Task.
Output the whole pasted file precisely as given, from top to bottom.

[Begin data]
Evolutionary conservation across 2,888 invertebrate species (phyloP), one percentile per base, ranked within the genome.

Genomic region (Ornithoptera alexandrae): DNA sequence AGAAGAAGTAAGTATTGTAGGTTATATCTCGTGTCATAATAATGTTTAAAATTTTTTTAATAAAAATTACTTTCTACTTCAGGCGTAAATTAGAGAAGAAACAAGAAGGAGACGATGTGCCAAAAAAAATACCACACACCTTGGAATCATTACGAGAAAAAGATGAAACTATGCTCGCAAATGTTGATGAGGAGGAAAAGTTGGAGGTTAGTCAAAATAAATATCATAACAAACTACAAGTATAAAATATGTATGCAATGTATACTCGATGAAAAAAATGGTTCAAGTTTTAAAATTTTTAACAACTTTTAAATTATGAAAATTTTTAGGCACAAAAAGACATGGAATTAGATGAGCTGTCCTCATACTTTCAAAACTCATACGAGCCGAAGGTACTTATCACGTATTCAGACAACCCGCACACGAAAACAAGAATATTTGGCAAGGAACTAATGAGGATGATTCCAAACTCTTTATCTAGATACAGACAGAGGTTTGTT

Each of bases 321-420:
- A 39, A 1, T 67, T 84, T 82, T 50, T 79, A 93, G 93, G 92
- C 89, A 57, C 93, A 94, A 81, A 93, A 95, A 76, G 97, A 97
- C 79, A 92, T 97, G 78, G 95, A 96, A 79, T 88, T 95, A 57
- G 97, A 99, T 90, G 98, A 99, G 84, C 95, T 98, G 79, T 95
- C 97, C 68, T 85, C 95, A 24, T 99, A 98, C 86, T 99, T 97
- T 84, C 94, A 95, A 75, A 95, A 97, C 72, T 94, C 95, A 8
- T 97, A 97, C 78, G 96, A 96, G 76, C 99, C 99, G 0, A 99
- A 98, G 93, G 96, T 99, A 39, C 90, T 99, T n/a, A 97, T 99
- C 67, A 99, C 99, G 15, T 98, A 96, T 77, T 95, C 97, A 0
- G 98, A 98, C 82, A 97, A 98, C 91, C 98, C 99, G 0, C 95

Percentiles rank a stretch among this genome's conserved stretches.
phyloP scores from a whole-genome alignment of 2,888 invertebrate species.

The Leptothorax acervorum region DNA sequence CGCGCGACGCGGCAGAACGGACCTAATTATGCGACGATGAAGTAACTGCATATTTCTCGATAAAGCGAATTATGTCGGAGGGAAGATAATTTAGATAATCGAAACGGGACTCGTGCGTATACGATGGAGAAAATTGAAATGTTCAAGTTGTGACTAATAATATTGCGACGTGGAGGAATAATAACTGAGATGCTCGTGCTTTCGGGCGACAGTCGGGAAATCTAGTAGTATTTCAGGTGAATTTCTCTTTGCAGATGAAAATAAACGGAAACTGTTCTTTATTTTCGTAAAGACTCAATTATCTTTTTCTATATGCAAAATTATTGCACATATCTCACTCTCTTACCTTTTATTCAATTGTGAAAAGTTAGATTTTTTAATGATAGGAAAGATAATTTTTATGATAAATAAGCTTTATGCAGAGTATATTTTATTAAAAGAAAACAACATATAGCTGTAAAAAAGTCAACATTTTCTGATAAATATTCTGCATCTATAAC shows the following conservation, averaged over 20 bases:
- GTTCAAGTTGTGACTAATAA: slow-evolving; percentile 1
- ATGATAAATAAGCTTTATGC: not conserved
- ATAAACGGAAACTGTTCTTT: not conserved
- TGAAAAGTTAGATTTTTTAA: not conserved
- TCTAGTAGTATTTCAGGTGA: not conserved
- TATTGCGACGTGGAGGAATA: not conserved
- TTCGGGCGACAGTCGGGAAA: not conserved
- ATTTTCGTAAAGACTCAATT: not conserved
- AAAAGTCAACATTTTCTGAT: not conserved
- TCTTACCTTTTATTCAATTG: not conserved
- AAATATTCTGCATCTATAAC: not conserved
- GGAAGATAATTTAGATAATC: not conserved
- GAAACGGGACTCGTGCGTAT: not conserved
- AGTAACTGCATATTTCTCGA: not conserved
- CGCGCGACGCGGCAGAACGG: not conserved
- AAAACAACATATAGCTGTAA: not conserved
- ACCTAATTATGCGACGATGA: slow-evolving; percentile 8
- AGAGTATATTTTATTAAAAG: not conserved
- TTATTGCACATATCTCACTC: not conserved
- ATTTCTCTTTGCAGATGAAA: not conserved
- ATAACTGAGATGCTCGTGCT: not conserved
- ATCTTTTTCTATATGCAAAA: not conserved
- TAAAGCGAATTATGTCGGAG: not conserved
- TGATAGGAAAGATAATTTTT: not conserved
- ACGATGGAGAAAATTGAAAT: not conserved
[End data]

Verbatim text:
Evolutionary conservation across 2,888 invertebrate species (phyloP), one percentile per base, ranked within the genome.

Genomic region (Ornithoptera alexandrae): DNA sequence AGAAGAAGTAAGTATTGTAGGTTATATCTCGTGTCATAATAATGTTTAAAATTTTTTTAATAAAAATTACTTTCTACTTCAGGCGTAAATTAGAGAAGAAACAAGAAGGAGACGATGTGCCAAAAAAAATACCACACACCTTGGAATCATTACGAGAAAAAGATGAAACTATGCTCGCAAATGTTGATGAGGAGGAAAAGTTGGAGGTTAGTCAAAATAAATATCATAACAAACTACAAGTATAAAATATGTATGCAATGTATACTCGATGAAAAAAATGGTTCAAGTTTTAAAATTTTTAACAACTTTTAAATTATGAAAATTTTTAGGCACAAAAAGACATGGAATTAGATGAGCTGTCCTCATACTTTCAAAACTCATACGAGCCGAAGGTACTTATCACGTATTCAGACAACCCGCACACGAAAACAAGAATATTTGGCAAGGAACTAATGAGGATGATTCCAAACTCTTTATCTAGATACAGACAGAGGTTTGTT

Each of bases 321-420:
- A 39, A 1, T 67, T 84, T 82, T 50, T 79, A 93, G 93, G 92
- C 89, A 57, C 93, A 94, A 81, A 93, A 95, A 76, G 97, A 97
- C 79, A 92, T 97, G 78, G 95, A 96, A 79, T 88, T 95, A 57
- G 97, A 99, T 90, G 98, A 99, G 84, C 95, T 98, G 79, T 95
- C 97, C 68, T 85, C 95, A 24, T 99, A 98, C 86, T 99, T 97
- T 84, C 94, A 95, A 75, A 95, A 97, C 72, T 94, C 95, A 8
- T 97, A 97, C 78, G 96, A 96, G 76, C 99, C 99, G 0, A 99
- A 98, G 93, G 96, T 99, A 39, C 90, T 99, T n/a, A 97, T 99
- C 67, A 99, C 99, G 15, T 98, A 96, T 77, T 95, C 97, A 0
- G 98, A 98, C 82, A 97, A 98, C 91, C 98, C 99, G 0, C 95

Percentiles rank a stretch among this genome's conserved stretches.
phyloP scores from a whole-genome alignment of 2,888 invertebrate species.

The Leptothorax acervorum region DNA sequence CGCGCGACGCGGCAGAACGGACCTAATTATGCGACGATGAAGTAACTGCATATTTCTCGATAAAGCGAATTATGTCGGAGGGAAGATAATTTAGATAATCGAAACGGGACTCGTGCGTATACGATGGAGAAAATTGAAATGTTCAAGTTGTGACTAATAATATTGCGACGTGGAGGAATAATAACTGAGATGCTCGTGCTTTCGGGCGACAGTCGGGAAATCTAGTAGTATTTCAGGTGAATTTCTCTTTGCAGATGAAAATAAACGGAAACTGTTCTTTATTTTCGTAAAGACTCAATTATCTTTTTCTATATGCAAAATTATTGCACATATCTCACTCTCTTACCTTTTATTCAATTGTGAAAAGTTAGATTTTTTAATGATAGGAAAGATAATTTTTATGATAAATAAGCTTTATGCAGAGTATATTTTATTAAAAGAAAACAACATATAGCTGTAAAAAAGTCAACATTTTCTGATAAATATTCTGCATCTATAAC shows the following conservation, averaged over 20 bases:
- GTTCAAGTTGTGACTAATAA: slow-evolving; percentile 1
- ATGATAAATAAGCTTTATGC: not conserved
- ATAAACGGAAACTGTTCTTT: not conserved
- TGAAAAGTTAGATTTTTTAA: not conserved
- TCTAGTAGTATTTCAGGTGA: not conserved
- TATTGCGACGTGGAGGAATA: not conserved
- TTCGGGCGACAGTCGGGAAA: not conserved
- ATTTTCGTAAAGACTCAATT: not conserved
- AAAAGTCAACATTTTCTGAT: not conserved
- TCTTACCTTTTATTCAATTG: not conserved
- AAATATTCTGCATCTATAAC: not conserved
- GGAAGATAATTTAGATAATC: not conserved
- GAAACGGGACTCGTGCGTAT: not conserved
- AGTAACTGCATATTTCTCGA: not conserved
- CGCGCGACGCGGCAGAACGG: not conserved
- AAAACAACATATAGCTGTAA: not conserved
- ACCTAATTATGCGACGATGA: slow-evolving; percentile 8
- AGAGTATATTTTATTAAAAG: not conserved
- TTATTGCACATATCTCACTC: not conserved
- ATTTCTCTTTGCAGATGAAA: not conserved
- ATAACTGAGATGCTCGTGCT: not conserved
- ATCTTTTTCTATATGCAAAA: not conserved
- TAAAGCGAATTATGTCGGAG: not conserved
- TGATAGGAAAGATAATTTTT: not conserved
- ACGATGGAGAAAATTGAAAT: not conserved